by Lee Houskeeper
Imogene Burris, 90, died on Friday, May 27, at Kaiser Hospital, Vallejo, after an extended illness but short hospital stay.
John Burris said that he is deeply saddened by his mother’s passing but he is most thankful for her amazing life and the human gifts of giving, sharing and social justice which she bestowed on everyone, especially him. Burris says that his mother was “the wind beneath his wings” and was his number one fan, often attending his speeches and critiquing his television appearances, which gave her unique pleasure.
She had a tremendous wit and he enjoyed their dialogue on all kinds of subjects, especially those involving current events and the status of the African American community. John says that his mother instilled in him the desire to lead a life that makes a difference by improving the lives of those less fortunate than you.
Mrs. Burris was a stylish dresser and a hallmark was her grand and colorful hats. John says that for many years his mother got a new hat for every Christmas, Easter, Mother’s Day and her birthday. She had a hat for all occasions with matching purse, gloves and shoes. John says that his dad loved to see his mom “all gussied up.”
Mrs. Burris, for many years, was a business woman operating Summerside Homes, Vallejo, facilities for the developmentally disabled. She treated the clients as her own children and insisted that all employees treat the clients in the same manner.
Empathy for the less fortunate was at the core of her being. She was active in a number of community and business organizations, including the National Council of Negro Women, Delta Sigma Theta, and the Continentals of Omega Boys and Girls Club of Vallejo.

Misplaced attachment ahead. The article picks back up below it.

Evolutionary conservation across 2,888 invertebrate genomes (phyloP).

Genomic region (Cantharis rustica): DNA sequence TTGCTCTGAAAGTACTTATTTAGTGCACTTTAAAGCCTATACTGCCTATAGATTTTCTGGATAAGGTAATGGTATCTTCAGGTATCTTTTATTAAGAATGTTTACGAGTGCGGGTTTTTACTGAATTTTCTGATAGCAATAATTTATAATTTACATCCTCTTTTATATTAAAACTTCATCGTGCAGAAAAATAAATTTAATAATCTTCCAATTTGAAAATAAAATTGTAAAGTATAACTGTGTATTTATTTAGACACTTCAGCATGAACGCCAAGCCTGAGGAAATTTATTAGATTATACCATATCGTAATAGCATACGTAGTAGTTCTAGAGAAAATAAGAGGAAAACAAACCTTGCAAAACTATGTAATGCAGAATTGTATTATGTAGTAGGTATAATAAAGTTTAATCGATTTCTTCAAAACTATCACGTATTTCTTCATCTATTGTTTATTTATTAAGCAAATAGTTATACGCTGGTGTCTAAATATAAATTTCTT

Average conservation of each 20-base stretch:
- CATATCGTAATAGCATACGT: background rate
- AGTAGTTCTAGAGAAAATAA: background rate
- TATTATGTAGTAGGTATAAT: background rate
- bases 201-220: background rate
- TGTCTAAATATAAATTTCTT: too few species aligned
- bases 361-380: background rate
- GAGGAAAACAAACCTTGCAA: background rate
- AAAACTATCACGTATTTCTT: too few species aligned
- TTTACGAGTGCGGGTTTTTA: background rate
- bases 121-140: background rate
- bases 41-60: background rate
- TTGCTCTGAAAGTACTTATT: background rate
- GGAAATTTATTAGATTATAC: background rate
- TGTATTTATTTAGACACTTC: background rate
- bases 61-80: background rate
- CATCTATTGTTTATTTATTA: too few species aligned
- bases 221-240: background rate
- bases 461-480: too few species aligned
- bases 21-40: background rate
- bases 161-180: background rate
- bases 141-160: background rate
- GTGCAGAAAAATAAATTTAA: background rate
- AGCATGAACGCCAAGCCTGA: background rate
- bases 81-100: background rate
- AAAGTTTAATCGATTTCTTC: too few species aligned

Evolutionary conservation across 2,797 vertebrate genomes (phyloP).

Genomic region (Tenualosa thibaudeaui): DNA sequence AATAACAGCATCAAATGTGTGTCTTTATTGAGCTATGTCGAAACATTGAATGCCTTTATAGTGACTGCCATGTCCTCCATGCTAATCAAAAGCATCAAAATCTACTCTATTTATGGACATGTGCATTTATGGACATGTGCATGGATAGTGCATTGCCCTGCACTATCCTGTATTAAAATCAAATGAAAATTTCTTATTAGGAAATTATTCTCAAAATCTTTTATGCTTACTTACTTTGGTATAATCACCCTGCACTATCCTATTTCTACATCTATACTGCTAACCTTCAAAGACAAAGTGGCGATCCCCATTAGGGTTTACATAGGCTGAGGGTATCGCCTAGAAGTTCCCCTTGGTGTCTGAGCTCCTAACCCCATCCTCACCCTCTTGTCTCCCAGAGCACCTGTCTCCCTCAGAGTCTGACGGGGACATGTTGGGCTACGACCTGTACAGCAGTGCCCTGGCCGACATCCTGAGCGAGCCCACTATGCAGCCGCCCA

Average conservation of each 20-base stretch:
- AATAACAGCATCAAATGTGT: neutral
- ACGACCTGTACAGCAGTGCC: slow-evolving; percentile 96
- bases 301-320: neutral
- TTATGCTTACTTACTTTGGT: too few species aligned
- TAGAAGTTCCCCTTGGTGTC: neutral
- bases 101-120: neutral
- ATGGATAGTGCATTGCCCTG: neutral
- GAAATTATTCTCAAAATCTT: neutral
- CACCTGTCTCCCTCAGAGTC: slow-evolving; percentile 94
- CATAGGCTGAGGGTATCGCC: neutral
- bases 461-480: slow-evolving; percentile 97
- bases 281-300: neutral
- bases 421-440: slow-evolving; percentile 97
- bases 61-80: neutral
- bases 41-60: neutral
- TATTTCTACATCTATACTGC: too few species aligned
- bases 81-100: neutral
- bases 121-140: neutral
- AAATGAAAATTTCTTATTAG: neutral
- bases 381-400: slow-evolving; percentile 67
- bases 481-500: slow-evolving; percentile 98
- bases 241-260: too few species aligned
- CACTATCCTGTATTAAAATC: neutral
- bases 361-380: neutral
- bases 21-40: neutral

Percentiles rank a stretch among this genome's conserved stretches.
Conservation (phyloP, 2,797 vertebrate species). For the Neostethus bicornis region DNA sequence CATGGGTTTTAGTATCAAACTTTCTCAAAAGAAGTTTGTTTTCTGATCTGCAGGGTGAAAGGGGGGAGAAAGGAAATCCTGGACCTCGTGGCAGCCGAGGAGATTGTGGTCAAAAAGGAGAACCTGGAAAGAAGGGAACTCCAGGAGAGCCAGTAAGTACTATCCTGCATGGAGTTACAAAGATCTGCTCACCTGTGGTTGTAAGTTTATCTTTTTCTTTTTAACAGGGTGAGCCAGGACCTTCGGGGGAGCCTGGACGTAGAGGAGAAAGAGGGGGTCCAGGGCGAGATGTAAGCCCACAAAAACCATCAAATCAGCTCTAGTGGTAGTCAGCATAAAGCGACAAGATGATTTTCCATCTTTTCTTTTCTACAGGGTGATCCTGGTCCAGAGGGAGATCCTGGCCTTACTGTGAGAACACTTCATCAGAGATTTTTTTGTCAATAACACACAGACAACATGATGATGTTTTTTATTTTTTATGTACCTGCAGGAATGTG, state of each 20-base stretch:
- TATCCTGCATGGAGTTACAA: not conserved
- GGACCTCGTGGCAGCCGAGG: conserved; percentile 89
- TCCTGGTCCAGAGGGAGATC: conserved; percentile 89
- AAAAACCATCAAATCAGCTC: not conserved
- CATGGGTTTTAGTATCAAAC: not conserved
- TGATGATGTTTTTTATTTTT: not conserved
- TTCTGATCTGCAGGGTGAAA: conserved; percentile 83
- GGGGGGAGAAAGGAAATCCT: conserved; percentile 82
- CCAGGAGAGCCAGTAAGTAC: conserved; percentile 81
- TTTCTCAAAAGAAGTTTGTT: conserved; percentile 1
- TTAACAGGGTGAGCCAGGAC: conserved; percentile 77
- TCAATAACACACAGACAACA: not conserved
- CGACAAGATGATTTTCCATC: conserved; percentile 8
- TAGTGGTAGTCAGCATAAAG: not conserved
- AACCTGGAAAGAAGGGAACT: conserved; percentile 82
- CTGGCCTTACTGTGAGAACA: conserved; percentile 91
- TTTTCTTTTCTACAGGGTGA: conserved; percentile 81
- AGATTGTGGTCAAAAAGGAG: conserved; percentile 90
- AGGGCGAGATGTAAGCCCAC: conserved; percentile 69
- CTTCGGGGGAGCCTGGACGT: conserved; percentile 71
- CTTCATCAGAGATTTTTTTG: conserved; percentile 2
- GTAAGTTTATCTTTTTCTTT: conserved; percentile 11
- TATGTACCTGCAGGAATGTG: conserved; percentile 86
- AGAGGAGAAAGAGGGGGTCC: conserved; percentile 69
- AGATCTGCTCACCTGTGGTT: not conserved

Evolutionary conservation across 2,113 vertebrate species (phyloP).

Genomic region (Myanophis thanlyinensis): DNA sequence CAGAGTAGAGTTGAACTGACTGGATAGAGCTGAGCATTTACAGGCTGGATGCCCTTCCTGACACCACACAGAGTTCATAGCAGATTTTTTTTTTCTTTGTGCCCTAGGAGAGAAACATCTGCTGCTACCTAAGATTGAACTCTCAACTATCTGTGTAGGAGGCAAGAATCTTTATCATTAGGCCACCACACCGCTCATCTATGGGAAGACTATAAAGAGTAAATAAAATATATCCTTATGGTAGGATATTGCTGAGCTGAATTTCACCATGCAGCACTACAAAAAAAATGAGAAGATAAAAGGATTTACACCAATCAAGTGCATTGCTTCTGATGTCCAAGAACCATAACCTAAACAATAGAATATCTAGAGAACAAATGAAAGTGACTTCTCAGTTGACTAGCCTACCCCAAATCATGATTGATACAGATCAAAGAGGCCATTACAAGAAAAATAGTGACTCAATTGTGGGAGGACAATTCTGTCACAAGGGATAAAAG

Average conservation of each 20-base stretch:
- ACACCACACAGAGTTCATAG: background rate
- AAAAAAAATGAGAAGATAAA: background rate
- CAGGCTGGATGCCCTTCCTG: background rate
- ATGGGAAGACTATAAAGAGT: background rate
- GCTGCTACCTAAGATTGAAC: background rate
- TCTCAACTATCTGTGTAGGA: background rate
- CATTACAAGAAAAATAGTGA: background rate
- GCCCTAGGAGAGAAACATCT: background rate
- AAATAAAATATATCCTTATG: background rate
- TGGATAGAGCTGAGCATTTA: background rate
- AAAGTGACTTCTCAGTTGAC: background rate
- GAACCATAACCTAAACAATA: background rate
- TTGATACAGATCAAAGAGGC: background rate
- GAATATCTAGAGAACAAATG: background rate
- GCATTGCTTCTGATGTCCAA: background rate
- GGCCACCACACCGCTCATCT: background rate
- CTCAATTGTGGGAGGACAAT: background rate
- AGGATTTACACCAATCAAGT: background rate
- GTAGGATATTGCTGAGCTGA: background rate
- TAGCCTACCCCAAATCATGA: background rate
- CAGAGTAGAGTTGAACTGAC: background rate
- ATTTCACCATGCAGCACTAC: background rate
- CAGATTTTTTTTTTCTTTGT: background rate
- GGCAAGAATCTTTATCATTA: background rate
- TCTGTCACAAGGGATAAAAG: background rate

John said he and his mother traveled to Africa, visiting Senegal, Gabon, Ghana and the Ivory Coast . In many African villages, she was greeted as “Queen returning to the Motherland.”
It was her humanity that caused people from all walks of life to gravitate towards her. She traveled with family and friends to other parts of the world including France, the Netherlands, Italy, Mexico, Canada and all parts of the United States. John said she loved seeing other countries. She often said that traveling made her a better person.
Mrs. Burris was married for 67 years to the late DeWitt Burris and they had six children, two of whom preceded her in death. She is survived by daughter Faye Anderson (Edward/Tony), a retired middle school principal with San Francisco Unified School District, sons Rev. Dr. Ronald Burris (Lillian), an associate professor of church history at the American Baptist Seminary of the West and pastor of Temple Baptist Church in Richmond, and John, who is married to Cheryl Amana Burris, a law professor at North Carolina Central University School of Law.
Mrs. Burris has a host of grandchildren, great grandchildren, great great grandchildren, and several generations of nieces and nephews, all whom adored her and are mourning her passing. She was the “grand dame” and matriarch who took great pride in family, friends and the community at large.
All who met her could feel her kindness and sincerity. John said that her motto was “If I can be helpful, I will.” This is the legacy that she has left us, Burris said.
John said his mother loved family gatherings where she cooked an assortment of “soul food.” Her peach cobbler was always the toast of party.
Funeral services will be held on Friday, June 10, at 11 a.m. at Second Baptist Church, 1170 Benicia Road in Vallejo. Quiet hour will be on Thursday, June 9, from 6 to 7 p.m. at Wiggins Funeral Home on 524 Capitol St., Vallejo. Condolences can be sent to John Burris, 13730 Campus Drive, Oakland, CA 94605.
Lee Houskeeper of San Francisco Stories can be reached at Newsservice@aol.com.